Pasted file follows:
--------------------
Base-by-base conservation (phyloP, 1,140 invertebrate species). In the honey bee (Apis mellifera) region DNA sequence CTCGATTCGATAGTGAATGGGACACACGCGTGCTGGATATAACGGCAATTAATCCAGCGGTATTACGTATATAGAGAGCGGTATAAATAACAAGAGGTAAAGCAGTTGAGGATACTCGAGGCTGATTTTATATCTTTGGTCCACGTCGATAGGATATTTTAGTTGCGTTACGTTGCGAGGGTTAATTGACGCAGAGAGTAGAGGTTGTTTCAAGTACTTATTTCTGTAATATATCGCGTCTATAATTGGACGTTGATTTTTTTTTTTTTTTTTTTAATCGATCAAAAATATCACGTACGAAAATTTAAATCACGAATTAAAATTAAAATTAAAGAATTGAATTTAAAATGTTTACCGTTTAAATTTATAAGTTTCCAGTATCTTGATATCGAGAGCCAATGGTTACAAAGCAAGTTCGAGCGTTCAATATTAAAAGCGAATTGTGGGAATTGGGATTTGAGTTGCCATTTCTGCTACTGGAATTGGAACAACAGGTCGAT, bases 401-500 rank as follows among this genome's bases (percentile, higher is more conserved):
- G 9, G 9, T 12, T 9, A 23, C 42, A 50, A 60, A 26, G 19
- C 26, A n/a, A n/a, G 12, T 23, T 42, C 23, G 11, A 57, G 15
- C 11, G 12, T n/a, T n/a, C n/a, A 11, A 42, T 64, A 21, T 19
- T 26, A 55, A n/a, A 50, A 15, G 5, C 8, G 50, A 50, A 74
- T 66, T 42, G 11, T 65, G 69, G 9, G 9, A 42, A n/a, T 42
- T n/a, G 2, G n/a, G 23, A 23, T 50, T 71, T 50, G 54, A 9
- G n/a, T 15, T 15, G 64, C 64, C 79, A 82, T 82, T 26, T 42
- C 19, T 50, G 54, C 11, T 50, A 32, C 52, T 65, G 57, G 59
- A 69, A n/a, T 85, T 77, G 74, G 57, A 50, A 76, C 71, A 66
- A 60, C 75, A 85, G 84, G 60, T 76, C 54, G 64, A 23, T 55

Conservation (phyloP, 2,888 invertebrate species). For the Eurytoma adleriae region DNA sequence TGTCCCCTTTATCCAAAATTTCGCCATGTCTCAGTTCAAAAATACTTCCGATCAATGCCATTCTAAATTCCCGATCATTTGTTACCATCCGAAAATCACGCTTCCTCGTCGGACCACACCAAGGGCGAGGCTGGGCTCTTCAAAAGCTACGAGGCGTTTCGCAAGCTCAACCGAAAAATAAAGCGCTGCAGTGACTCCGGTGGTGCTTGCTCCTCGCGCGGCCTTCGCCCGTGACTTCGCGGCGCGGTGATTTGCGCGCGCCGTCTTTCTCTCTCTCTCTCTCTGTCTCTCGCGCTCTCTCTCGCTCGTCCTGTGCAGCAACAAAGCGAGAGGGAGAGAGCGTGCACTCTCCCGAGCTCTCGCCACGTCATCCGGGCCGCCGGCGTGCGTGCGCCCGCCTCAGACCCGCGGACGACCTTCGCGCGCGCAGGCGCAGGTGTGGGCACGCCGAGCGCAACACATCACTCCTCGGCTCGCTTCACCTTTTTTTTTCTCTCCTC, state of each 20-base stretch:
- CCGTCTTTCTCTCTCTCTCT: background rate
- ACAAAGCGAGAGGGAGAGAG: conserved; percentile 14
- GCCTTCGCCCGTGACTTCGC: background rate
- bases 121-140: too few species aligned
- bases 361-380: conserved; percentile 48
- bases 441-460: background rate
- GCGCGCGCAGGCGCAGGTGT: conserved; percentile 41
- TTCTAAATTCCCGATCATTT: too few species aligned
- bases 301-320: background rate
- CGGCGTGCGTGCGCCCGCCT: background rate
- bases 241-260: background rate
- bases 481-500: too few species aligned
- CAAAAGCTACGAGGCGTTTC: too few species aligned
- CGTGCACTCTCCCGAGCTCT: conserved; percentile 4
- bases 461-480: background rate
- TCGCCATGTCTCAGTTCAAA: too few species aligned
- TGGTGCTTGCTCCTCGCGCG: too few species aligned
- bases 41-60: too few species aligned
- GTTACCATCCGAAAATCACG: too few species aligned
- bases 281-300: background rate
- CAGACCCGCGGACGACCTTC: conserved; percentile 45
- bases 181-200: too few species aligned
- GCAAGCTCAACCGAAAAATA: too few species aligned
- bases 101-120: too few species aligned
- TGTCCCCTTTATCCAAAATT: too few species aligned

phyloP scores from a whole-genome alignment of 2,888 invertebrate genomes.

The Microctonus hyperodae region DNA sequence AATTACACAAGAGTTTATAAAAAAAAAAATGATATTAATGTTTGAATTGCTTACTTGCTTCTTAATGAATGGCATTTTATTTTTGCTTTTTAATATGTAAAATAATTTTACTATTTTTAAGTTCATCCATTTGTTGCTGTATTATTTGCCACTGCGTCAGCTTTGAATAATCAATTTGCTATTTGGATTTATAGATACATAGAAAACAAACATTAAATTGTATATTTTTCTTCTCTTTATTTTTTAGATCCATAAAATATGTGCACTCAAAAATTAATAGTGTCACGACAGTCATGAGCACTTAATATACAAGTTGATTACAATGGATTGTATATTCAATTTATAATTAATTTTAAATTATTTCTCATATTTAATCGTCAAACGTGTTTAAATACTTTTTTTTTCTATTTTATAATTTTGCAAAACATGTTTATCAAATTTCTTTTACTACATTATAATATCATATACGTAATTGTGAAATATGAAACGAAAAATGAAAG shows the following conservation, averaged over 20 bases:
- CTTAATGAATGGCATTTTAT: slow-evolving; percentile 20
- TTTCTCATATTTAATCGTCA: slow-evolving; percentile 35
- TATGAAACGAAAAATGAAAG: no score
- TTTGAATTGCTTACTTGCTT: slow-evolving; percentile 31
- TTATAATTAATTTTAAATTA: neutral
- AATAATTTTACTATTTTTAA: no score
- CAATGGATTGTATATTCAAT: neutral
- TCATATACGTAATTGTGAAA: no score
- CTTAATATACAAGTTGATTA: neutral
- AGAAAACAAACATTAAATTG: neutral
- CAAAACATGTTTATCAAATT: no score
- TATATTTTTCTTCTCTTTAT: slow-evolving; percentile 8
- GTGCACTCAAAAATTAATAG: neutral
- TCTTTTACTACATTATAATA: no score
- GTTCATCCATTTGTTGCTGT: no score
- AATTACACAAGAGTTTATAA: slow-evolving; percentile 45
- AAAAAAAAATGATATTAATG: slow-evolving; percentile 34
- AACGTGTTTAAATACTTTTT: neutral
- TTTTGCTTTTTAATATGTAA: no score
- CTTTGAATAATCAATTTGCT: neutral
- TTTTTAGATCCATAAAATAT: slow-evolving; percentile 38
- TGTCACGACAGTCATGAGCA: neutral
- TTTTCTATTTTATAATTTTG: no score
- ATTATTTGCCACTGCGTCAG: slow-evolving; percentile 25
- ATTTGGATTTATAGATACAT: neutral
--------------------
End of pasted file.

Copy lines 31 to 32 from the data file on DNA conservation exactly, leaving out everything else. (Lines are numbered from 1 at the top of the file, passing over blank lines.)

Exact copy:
- GTTACCATCCGAAAATCACG: too few species aligned
- bases 281-300: background rate